Canadian Electrical Wholesaler

March 15 2016 

Real gross domestic product grew 0.2% in December, after rising 0.3% in November. Manufacturing and wholesale trade increased in December, while retail trade, mining, quarrying and oil and gas extraction as well as utilities posted notable declines.

The output of service-producing industries rose 0.3%, mainly as a result of increases in wholesale trade, the finance and insurance sector and the public sector (education, health and public administration combined). The arts, entertainment and recreation sector as well as accommodation and food services also advanced. In contrast, retail trade declined notably.

The output of goods-producing industries increased 0.2% in December. Manufacturing, construction and, to a lesser extent, the agriculture and forestry sector all rose. Mining, quarrying and oil and gas extraction as well as utilities declined.

Looking at the year as a whole, the value added of service industries rose 1.9%.  Finance and insurance (+4.5%) and the public sector (education, health and public administration combined) (+1.2%) were the largest contributors to growth in service-producing industries. The agriculture and forestry sector grew 4.4% while manufacturing edged up 0.1%. Notable declines occurred in mining, quarrying and oil and gas extraction (-3.5%), construction (-3.4%) and utilities (-1.0%). Goods-producing industries also decreased 1.6%, the first annual decline since 2009.


Chart 1 Real gross domestic product grows in December













Manufacturing output rises again

Manufacturing output rose 1.1% in December, following a 0.3% increase in November.

Chart 2: Manufacturing output rises in December













After growing 0.6% in November, durable-goods manufacturing expanded 1.0% in December. Notable gains were recorded in wood products, transportation equipment and miscellaneous manufacturing in December. Conversely, the manufacturing of fabricated metal products and, to a lesser extent, machinery declined.

Non-durable goods manufacturing grew 1.1% in December, mainly as a result of gains in petroleum and coal products manufacturing and chemical manufacturing. In contrast, food manufacturing and, to a lesser extent, textile, clothing and leather manufacturing were down.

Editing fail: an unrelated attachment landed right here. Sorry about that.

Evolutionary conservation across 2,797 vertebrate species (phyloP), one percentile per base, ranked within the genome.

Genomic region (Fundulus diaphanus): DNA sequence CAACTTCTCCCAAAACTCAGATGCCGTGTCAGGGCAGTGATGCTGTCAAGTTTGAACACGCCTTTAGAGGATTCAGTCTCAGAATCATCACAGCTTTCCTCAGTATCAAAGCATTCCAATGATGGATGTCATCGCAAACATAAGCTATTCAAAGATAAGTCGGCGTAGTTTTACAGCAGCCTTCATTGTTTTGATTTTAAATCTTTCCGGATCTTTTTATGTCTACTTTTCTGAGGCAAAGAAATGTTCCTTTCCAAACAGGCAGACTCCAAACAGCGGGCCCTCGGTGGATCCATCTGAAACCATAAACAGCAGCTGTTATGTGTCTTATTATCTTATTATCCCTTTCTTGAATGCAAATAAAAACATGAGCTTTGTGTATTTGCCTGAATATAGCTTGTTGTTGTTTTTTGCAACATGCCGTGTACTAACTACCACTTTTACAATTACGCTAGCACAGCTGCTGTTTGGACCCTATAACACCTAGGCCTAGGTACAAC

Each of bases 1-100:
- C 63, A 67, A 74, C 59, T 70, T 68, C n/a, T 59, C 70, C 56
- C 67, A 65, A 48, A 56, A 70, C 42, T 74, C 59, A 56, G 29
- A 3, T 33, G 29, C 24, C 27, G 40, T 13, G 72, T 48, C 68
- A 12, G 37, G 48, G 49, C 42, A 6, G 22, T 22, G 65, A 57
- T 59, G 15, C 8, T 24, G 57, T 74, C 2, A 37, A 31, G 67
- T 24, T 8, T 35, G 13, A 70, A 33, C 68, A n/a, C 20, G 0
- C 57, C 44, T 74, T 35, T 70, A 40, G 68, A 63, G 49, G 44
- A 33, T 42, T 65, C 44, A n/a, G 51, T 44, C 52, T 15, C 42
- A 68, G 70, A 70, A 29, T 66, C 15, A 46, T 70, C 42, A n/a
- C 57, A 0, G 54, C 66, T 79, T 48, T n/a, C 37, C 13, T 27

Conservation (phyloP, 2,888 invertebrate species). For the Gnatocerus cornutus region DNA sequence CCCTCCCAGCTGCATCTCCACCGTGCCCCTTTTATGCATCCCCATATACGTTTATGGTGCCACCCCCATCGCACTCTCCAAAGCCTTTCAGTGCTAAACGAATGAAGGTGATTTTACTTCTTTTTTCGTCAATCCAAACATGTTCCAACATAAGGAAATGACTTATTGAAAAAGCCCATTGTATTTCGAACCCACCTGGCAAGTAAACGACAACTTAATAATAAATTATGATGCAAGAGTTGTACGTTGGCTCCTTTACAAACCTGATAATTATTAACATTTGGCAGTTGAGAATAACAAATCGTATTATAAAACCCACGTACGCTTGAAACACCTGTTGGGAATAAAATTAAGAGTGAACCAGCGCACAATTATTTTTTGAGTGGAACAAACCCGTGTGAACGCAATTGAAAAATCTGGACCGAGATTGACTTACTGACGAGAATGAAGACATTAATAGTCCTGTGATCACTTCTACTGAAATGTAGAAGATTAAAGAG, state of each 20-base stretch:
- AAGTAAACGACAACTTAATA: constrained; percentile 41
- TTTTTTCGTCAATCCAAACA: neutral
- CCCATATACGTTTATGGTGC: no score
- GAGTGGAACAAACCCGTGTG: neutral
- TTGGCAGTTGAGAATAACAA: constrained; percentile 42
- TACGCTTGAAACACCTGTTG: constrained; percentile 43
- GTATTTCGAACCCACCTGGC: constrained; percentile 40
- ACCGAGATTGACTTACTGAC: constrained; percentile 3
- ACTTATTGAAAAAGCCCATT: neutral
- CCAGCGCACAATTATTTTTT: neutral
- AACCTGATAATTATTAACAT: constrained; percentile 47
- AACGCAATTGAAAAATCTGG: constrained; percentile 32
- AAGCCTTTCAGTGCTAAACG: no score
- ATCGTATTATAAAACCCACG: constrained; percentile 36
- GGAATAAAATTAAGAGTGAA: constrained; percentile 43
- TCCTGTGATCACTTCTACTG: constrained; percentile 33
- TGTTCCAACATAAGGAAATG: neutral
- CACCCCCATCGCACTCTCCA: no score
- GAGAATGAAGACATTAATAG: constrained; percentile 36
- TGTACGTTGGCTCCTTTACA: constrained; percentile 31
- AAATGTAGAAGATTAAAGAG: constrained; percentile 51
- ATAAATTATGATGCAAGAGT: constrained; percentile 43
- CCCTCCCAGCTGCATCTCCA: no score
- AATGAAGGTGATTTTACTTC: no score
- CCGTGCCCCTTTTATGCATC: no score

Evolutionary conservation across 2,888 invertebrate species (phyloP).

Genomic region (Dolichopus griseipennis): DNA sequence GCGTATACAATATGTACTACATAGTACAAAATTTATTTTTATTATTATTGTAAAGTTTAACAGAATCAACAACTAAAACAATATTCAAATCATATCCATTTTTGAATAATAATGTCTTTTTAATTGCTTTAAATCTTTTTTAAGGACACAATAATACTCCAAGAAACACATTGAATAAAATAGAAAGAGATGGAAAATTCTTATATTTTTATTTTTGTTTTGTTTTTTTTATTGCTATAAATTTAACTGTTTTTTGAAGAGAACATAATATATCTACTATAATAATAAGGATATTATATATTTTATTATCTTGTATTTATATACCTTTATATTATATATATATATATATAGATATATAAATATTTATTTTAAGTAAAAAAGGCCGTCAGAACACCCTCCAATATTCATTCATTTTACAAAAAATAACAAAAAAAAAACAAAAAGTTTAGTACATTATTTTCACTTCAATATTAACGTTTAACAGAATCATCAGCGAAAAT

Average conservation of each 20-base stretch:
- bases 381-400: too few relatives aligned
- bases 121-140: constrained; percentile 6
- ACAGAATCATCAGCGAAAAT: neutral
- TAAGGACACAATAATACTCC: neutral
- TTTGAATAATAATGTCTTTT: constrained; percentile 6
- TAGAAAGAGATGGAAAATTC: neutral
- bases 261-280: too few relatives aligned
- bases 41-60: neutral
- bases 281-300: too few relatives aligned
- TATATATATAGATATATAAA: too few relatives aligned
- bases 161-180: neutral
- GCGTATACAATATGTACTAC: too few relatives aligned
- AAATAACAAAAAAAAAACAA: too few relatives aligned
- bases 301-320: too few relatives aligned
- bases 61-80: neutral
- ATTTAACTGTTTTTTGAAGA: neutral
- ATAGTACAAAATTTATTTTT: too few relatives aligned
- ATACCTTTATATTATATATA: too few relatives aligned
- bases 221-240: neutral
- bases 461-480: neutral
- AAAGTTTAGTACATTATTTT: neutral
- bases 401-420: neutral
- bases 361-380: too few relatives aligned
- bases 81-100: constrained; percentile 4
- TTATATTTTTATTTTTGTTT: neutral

Wholesale trade expands while retail trade contracts

After rising 1.0% in November, wholesale trade expanded 1.8% in December, as most trade subgroups posted growth. Motor vehicle and parts wholesaling, and building materials and supplies wholesaling were major contributors to the growth in December. In contrast, miscellaneous wholesalers (including wholesalers of agricultural supplies) declined.

Retail trade contracted 1.8% in December on the weakness of almost all trade subgroups, following a 1.5% rise in November. Declines were notable at motor vehicle and parts dealers, clothing and clothing accessories stores, food and beverage stores as well as general merchandise stores in December. Conversely, furniture and home furnishings stores posted gains.

The finance and insurance sector advances

The finance and insurance sector advanced 0.9% in December. Banking, insurance services as well as financial investment services all increased.

Mining, quarrying, and oil and gas extraction falls

Mining, quarrying, and oil and gas extraction fell 0.7% in December, after rising 0.4% in November.

After rising 1.6% in November, oil and gas extraction fell 0.6% in December, as a result of a decline in natural gas extraction. Non-conventional oil extraction and conventional crude petroleum extraction were up in December.

Support activities for mining and oil and gas extraction contracted 7.4% in December, as a result of declines in both rigging and drilling services.

In contrast, mining and quarrying (excluding oil and gas extraction) rose 1.7% in December, mainly as a result of increases in metal ore and coal mining. Potash mining was down in December.

Utilities contract

Utilities contracted 2.6% in December as a result of decreases in both electricity generation, transmission and distribution and natural gas distribution. Unseasonably warm weather in many parts of the country resulted in lower demand for electricity and natural gas in December.